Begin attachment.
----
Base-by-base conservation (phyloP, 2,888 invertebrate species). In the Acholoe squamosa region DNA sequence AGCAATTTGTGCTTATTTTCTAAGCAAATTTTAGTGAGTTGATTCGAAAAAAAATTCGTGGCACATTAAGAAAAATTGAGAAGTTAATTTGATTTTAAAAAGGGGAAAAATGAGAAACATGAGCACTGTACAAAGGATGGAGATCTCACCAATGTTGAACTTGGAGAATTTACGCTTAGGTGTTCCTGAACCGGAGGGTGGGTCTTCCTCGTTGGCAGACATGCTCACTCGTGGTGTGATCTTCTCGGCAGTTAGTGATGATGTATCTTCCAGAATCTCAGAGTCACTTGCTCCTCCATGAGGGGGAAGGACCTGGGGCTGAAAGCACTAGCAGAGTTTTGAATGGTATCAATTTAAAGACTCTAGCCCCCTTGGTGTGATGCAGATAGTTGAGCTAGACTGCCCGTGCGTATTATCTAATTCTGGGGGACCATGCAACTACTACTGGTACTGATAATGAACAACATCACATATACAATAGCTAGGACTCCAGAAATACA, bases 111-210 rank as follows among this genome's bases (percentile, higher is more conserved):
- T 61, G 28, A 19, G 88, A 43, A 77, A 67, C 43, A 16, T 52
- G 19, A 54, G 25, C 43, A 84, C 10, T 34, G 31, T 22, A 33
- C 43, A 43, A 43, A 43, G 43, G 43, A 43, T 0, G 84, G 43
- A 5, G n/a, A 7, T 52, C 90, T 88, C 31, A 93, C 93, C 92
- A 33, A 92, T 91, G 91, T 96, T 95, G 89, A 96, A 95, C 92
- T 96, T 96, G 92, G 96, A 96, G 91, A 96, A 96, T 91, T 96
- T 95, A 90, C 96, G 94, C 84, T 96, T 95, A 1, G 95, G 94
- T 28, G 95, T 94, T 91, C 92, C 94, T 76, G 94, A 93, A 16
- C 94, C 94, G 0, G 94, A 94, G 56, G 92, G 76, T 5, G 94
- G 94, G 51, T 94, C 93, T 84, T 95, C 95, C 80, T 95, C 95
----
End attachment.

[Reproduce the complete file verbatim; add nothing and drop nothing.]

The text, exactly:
Base-by-base conservation (phyloP, 2,888 invertebrate species). In the Acholoe squamosa region DNA sequence AGCAATTTGTGCTTATTTTCTAAGCAAATTTTAGTGAGTTGATTCGAAAAAAAATTCGTGGCACATTAAGAAAAATTGAGAAGTTAATTTGATTTTAAAAAGGGGAAAAATGAGAAACATGAGCACTGTACAAAGGATGGAGATCTCACCAATGTTGAACTTGGAGAATTTACGCTTAGGTGTTCCTGAACCGGAGGGTGGGTCTTCCTCGTTGGCAGACATGCTCACTCGTGGTGTGATCTTCTCGGCAGTTAGTGATGATGTATCTTCCAGAATCTCAGAGTCACTTGCTCCTCCATGAGGGGGAAGGACCTGGGGCTGAAAGCACTAGCAGAGTTTTGAATGGTATCAATTTAAAGACTCTAGCCCCCTTGGTGTGATGCAGATAGTTGAGCTAGACTGCCCGTGCGTATTATCTAATTCTGGGGGACCATGCAACTACTACTGGTACTGATAATGAACAACATCACATATACAATAGCTAGGACTCCAGAAATACA, bases 111-210 rank as follows among this genome's bases (percentile, higher is more conserved):
- T 61, G 28, A 19, G 88, A 43, A 77, A 67, C 43, A 16, T 52
- G 19, A 54, G 25, C 43, A 84, C 10, T 34, G 31, T 22, A 33
- C 43, A 43, A 43, A 43, G 43, G 43, A 43, T 0, G 84, G 43
- A 5, G n/a, A 7, T 52, C 90, T 88, C 31, A 93, C 93, C 92
- A 33, A 92, T 91, G 91, T 96, T 95, G 89, A 96, A 95, C 92
- T 96, T 96, G 92, G 96, A 96, G 91, A 96, A 96, T 91, T 96
- T 95, A 90, C 96, G 94, C 84, T 96, T 95, A 1, G 95, G 94
- T 28, G 95, T 94, T 91, C 92, C 94, T 76, G 94, A 93, A 16
- C 94, C 94, G 0, G 94, A 94, G 56, G 92, G 76, T 5, G 94
- G 94, G 51, T 94, C 93, T 84, T 95, C 95, C 80, T 95, C 95